Samsung's latest iteration of TouchWiz on the Galaxy S6 - Samsung Galaxy S6 vs Google Nexus 6
Samsung's latest iteration of TouchWiz on the Galaxy S6 - Samsung Galaxy S6 vs Google Nexus 6

Samsung's latest iteration of TouchWiz on the Galaxy S6


Despite the overhaul of TouchWiz, it still can’t beat out the Nexus 6’s vanilla Android 5.0 Lollipop experience. Who doesn’t like stock Android? From a visual standpoint, Material Design was born from Google’s vision, adding bright and poppy colors through various layers of the platform. At the same time, the pure nature of the experience extends into the minimalist look it’s sporting.

UI of the Google Nexus 6 - Samsung Galaxy S6 vs Google Nexus 6
UI of the Google Nexus 6 - Samsung Galaxy S6 vs Google Nexus 6
UI of the Google Nexus 6 - Samsung Galaxy S6 vs Google Nexus 6
UI of the Google Nexus 6 - Samsung Galaxy S6 vs Google Nexus 6
UI of the Google Nexus 6 - Samsung Galaxy S6 vs Google Nexus 6
UI of the Google Nexus 6 - Samsung Galaxy S6 vs Google Nexus 6
UI of the Google Nexus 6 - Samsung Galaxy S6 vs Google Nexus 6
UI of the Google Nexus 6 - Samsung Galaxy S6 vs Google Nexus 6

UI of the Google Nexus 6


Unlike TouchWiz, which is rich with secondary features, stock Lollipop is far more straightforward and to the point with its approach. No, we don’t get any enhanced multi-tasking experiences like with TouchWiz, but when things run oh so fluidly, the Recent Apps menu is still effective enough for moving in-and-out of various apps. And then there’s the multi-user feature of stock Lollipop, which strangely has been omitted with TouchWiz – albeit, there are Private and Easy modes that replace it. Still, stock Android 5.0 Lollipop’s multi-user feature is an invaluable tool that provides more organization, allowing folks to have separate accounts to anyone using the phone.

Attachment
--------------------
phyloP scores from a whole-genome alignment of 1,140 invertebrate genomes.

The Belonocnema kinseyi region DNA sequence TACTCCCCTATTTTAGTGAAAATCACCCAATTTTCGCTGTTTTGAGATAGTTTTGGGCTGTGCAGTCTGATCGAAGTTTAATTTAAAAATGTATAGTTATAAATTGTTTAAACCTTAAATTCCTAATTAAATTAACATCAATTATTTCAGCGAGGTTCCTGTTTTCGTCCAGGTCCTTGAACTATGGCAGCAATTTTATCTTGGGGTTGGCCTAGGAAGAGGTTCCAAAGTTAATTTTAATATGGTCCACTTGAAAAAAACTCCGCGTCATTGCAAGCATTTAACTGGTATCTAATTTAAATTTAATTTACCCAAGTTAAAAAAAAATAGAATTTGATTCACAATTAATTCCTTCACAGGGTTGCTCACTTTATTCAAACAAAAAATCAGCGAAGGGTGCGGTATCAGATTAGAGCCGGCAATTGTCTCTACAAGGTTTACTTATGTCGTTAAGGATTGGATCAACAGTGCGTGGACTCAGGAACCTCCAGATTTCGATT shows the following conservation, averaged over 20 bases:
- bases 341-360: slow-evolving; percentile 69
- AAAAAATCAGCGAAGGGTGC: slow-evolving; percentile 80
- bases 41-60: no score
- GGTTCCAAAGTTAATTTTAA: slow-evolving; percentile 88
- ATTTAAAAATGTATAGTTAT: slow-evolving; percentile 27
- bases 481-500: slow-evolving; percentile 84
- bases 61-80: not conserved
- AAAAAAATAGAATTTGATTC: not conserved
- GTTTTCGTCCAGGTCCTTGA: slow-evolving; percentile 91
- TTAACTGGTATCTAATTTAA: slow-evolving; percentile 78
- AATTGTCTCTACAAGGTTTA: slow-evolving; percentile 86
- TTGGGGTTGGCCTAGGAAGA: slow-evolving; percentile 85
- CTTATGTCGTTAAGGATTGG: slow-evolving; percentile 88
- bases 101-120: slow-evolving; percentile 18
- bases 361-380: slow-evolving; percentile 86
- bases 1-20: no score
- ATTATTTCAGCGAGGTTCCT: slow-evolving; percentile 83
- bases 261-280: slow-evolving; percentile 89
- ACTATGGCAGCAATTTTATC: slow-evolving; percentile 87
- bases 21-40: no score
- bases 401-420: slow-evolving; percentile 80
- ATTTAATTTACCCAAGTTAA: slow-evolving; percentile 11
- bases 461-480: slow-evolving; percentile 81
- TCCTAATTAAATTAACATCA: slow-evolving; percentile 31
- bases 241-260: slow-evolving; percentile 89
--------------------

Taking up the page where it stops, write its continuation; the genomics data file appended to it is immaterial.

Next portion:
Processor and Memory

So far, the Galaxy S6 has the same finesse of the Nexus 6, but who knows how long it’ll last.

Maybe it’s just the software optimizations and tweaks of stock Lollipop that help things move so swimmingly on the Nexus 6, but even now after several months of usage, the Nexus 6 rarely shows any signs of slowdown or lag with its performance. Under the hood, it’s endowed with a last-generation quad-core 2.7GHz Qualcomm Snapdragon 805 SoC, coupled with an equally beefy 3GB or RAM and the Adreno 420 GPU.

Samsung on the other hand, decided to ditch Qualcomm altogether with its flagship, choosing instead to go all in-house for the Galaxy S6. Rather, the S6 relies on a home-grown Exynos 7420. The 7420 is an octa-core processor, built on a 14nm node, with two clusters made up by four cores arranged in a big.LITTLE configuration and Mali-T760 graphics. We have one group of power-efficient ARM Cortex-A53 CPUs, and another with powerful Cortex-A57 ones. The idea behind the arrangement is simple to understand – the efficient team of cores takes care of most trivial tasks, while the speedy A57 cores kick in when power is required. If maximum performance is what you need, the Exynos 7420 can switch all eight cores on and work them simultaneously.